Danwood Chirwa tackles the possible horizontal application of constitutional rights from a comparative perspective. In a world in which private actors often exert enormous influence, it is not surprising that a trend has emerged to extend the protection of constitutional rights beyond the traditional sphere.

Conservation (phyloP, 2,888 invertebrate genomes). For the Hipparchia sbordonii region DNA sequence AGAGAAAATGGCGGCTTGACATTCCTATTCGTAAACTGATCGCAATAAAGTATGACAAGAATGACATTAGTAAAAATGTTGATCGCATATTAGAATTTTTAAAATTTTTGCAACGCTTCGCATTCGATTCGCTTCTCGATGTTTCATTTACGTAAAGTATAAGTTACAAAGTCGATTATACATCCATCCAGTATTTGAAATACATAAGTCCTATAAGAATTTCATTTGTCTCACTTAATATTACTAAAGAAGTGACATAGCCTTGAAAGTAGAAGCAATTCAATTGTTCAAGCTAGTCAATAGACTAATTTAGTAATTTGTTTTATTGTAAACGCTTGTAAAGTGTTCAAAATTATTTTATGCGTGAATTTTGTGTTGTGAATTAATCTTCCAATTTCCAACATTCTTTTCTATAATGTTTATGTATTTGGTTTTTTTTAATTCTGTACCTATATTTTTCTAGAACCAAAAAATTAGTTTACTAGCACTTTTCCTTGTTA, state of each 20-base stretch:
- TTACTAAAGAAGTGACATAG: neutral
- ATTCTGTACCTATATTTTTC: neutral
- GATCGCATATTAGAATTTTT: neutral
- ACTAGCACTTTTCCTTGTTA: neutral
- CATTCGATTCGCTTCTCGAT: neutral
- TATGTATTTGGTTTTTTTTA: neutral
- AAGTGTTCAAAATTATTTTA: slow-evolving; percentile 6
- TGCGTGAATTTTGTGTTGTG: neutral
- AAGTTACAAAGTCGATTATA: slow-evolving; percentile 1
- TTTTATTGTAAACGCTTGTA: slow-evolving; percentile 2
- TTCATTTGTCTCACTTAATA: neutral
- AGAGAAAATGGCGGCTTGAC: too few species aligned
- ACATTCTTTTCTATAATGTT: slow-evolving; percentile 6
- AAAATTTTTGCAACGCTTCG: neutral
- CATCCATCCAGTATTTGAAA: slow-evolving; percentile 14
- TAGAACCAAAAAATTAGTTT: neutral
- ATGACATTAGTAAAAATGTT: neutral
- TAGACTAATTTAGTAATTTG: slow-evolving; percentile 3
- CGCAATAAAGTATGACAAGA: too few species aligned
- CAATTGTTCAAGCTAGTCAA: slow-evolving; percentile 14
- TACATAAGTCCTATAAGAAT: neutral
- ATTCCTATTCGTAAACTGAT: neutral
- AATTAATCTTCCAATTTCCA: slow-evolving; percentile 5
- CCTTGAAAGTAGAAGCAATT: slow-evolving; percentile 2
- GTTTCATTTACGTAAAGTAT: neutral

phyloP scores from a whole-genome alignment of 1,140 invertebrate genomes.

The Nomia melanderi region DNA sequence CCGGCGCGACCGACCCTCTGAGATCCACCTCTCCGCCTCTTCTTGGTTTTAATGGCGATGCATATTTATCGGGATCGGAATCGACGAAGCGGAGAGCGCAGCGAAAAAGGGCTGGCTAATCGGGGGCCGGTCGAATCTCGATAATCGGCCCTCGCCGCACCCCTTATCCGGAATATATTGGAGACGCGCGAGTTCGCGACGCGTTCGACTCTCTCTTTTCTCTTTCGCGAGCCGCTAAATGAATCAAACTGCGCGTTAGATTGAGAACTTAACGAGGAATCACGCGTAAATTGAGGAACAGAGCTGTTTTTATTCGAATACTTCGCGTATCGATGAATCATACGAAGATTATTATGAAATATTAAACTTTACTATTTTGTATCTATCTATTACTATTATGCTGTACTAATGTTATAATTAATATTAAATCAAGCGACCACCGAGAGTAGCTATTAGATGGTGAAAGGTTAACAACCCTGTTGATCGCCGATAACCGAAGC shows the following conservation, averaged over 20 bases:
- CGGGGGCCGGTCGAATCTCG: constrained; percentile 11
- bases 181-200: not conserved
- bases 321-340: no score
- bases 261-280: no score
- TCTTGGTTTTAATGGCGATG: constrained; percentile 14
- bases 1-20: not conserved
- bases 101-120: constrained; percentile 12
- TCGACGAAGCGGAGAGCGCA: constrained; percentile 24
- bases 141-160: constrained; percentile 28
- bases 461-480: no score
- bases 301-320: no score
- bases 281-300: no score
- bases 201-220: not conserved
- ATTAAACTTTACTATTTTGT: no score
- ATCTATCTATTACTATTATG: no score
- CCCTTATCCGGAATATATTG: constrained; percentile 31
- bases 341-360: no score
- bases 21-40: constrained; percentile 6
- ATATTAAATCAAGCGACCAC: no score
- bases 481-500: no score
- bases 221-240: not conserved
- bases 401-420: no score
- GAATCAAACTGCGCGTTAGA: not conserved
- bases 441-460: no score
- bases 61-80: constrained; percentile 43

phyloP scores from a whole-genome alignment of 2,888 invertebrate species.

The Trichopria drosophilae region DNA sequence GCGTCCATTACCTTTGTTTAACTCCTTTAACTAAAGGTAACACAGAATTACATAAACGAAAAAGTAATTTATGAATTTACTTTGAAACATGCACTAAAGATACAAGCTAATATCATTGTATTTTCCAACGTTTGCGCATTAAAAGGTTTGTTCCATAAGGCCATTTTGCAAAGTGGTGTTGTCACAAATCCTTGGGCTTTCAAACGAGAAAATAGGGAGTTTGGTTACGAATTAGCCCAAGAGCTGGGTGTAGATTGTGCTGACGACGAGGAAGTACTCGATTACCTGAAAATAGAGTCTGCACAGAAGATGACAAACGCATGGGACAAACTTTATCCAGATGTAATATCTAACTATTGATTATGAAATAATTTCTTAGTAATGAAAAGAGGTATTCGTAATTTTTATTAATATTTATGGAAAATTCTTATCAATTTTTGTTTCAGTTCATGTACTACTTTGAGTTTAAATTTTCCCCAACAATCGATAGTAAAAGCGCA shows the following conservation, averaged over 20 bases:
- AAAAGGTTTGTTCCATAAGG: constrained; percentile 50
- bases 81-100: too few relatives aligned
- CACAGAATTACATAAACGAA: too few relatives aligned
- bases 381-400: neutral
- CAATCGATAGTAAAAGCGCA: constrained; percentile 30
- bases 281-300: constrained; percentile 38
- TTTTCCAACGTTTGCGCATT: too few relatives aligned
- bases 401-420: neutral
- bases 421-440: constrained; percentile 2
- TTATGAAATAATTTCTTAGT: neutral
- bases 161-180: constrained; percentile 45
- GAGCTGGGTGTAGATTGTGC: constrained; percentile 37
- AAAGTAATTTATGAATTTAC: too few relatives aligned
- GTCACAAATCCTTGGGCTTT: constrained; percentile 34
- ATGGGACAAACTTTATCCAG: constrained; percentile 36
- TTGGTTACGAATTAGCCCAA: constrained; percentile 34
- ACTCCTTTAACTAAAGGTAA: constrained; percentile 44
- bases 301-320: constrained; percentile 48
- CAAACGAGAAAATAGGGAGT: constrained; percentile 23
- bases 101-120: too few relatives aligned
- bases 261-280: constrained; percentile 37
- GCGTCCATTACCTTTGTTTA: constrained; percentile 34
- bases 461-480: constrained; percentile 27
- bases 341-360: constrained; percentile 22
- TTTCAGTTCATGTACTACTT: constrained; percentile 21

The author points out that even traditional constitutions, such as those of the USA and Canada, recognise that private conduct may, in limited circumstances, fall within the reach of constitutional rights. The constitutions of both Ireland and South Africa explicitly permit the application of constitutional rights between non-state actors. Although there has been some controversy about the exact scope of the horizontal application in the South African literature, the author concludes that this should not lead to a limited role for the constitution and proposes a specific understanding of the South African Constitution in order to ensure this.